Prisoners Swap Deal: U.S. Releases Iran's Oil Fund

Prisoners Swap Deal: U.S. Releases Iran’s Oil Fund

Five Americans imprisoned in Iran were officially flown out of Tehran as the U.S. unfroze some $6 billion in Iranian oil funds held for five years in South Korea. The prisoner swap deal also included the release of five Iranian prisoners being held by Americans, two of whom plan to stay in the U.S.

As of late morning Monday, the five American prisoners were on a plane headed from Tehran to Doha, Qatar, according to the White House. One of the prisoners being held in Iran was an oil executive with dual citizenship detained in 2015 for “collaboration with a hostile government”.

The deal between Washington and Tehran cemented in August pledged to give Tehran access to nearly $6 billion in frozen oil revenues on the condition that the funds be used for humanitarian purposes.

Tehran is expecting the funds to be made available immediately on Monday, with Washington signing a blanket waiver for U.S. sanctions that would allow international banks to transfer the funds to Iran from an account in South Korea.

Republicans have criticized the plan, with House Foreign Affairs Committee Chairman Mike McCaul stating: “The Americans held by Iran are innocent hostages who must be released immediately and unconditionally.

However, I remain deeply concerned that the administration’s decision to waive sanctions to facilitate the transfer of $6 billion in funds for Iran, the world’s top state sponsor of terrorism, creates a direct incentive for America’s adversaries to conduct future hostage-taking.”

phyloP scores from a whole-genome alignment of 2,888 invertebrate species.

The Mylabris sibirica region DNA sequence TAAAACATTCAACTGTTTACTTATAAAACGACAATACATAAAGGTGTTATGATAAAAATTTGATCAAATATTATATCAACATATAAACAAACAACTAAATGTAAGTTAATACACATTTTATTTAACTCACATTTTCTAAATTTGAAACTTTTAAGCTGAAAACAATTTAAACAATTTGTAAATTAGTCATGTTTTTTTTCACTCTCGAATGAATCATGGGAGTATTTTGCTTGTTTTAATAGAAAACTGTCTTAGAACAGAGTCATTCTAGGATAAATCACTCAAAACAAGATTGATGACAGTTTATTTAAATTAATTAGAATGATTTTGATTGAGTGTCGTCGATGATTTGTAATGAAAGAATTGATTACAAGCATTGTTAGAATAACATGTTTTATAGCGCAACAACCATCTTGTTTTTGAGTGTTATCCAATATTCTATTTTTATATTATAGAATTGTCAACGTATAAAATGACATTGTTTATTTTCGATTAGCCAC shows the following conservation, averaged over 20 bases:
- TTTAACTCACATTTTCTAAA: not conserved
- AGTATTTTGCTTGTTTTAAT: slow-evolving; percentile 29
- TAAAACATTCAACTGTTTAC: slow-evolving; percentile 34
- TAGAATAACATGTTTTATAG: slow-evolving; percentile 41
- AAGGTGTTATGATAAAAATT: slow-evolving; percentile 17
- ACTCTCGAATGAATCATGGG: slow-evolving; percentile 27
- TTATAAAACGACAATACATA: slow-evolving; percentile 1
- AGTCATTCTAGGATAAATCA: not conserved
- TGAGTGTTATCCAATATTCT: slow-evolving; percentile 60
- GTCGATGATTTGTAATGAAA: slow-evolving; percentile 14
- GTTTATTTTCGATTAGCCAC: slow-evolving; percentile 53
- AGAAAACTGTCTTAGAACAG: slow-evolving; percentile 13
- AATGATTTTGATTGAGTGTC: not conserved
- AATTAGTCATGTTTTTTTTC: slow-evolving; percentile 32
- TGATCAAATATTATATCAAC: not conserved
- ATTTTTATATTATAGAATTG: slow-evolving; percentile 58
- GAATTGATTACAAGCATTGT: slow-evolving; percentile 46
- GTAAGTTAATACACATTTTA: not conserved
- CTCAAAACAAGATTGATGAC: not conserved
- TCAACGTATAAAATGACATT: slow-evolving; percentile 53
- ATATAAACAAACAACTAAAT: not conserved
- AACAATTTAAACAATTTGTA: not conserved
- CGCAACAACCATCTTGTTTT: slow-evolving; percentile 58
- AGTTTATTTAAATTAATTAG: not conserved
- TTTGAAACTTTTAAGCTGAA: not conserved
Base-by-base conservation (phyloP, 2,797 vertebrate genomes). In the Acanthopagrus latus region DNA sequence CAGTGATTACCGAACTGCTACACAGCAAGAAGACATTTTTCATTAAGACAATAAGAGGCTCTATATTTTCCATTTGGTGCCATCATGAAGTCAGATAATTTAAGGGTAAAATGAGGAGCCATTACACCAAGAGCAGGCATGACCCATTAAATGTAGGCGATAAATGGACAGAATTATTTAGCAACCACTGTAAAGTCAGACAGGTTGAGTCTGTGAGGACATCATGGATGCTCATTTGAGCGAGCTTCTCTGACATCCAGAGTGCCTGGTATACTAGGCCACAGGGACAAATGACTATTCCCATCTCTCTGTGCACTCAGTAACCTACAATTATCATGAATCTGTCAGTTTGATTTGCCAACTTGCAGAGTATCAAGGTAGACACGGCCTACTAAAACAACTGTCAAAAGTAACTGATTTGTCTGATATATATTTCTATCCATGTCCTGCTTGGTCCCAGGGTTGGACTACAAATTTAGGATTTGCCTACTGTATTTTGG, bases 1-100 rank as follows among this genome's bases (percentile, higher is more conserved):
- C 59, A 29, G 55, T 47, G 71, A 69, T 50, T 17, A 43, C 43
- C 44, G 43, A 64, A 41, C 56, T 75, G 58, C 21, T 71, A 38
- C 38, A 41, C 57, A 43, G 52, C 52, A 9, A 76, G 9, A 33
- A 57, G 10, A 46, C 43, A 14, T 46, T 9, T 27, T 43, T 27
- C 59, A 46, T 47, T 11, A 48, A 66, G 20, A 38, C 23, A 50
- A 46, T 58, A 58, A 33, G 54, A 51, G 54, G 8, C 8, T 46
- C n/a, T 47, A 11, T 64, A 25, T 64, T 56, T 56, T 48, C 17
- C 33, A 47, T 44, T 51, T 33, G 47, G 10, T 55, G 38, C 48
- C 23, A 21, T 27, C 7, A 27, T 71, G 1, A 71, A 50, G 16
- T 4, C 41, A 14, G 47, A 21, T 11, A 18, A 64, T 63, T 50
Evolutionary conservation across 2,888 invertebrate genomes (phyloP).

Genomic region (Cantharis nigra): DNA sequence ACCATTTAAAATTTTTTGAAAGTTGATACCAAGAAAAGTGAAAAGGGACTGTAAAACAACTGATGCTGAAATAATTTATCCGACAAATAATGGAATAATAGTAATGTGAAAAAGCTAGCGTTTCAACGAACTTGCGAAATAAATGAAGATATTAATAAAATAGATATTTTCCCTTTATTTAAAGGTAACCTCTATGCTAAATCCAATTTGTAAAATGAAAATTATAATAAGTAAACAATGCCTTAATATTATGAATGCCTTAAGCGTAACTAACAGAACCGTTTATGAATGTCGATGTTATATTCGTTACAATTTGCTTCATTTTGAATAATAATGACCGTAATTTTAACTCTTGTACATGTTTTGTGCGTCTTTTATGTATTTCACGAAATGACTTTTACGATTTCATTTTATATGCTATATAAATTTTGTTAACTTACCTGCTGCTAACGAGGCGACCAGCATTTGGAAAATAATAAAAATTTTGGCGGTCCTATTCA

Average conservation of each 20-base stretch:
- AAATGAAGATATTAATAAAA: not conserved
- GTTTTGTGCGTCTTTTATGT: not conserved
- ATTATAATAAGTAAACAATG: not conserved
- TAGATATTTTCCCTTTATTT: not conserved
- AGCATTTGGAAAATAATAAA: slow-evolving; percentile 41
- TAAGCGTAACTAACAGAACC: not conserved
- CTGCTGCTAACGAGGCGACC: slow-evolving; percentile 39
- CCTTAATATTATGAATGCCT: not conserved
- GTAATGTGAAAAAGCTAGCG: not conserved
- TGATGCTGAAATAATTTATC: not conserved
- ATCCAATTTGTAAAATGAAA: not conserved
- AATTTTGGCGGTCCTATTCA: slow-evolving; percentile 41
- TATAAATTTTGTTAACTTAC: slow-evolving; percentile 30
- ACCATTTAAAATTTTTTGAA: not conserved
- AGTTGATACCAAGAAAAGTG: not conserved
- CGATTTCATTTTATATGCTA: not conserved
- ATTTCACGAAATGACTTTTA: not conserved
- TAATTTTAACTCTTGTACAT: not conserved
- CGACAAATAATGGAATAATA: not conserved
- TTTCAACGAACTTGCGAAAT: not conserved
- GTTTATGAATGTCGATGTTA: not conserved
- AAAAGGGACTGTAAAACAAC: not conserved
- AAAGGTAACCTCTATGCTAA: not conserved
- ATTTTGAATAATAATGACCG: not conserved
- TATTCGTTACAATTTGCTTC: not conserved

The White House has emphasized that Iran will not be given free rein to use the nearly $6 billion in any way it sees fit and that the deal comes with tight restrictions.

The deal also follows warnings last week by European countries that Iran is building stocks of highly enriched uranium beyond that used for civilian purposes. , Prisoner swaps with Iran have been conducted in the past, as well, including under the Obama and Trump administrations.

Critics of the deal in the U.S. have said it sends a message that Iran can benefit by capturing Americans and holding them for ransom.

On Aug. 22, three House Republican leaders — Michael McCaul of Texas, Steve Scalise of Louisiana and Elise Stefanik of New York — wrote Biden, saying, “Our citizens deserve answers about why your administration is rewarding an Iranian regime that is targeting Americans overseas and at home.”

But the administration says the money already belongs to Iran — paid by South Korea for Iranian fuel — and its use will be monitored and limited to items not under U.S. sanctions. The White House says the funds, held in Qatar, can be cut off again at any time.

Meanwhile, the administration has stressed the importance of getting unlawfully detained Americans back home and says it has not lifted any sanctions on Iran as part of the agreement.

In his statement, President Biden specifically noted the case of Robert Levinson, a former FBI agent kidnapped and held in Iran for the past 16 years.

The president also announced new sanctions on Iran’s former President Mahmoud Ahmadinejad and the Iranian Ministry of Intelligence for “involvement in wrongful detentions.” Naira Devaluation Deepens Economic Crisis in Nigeria

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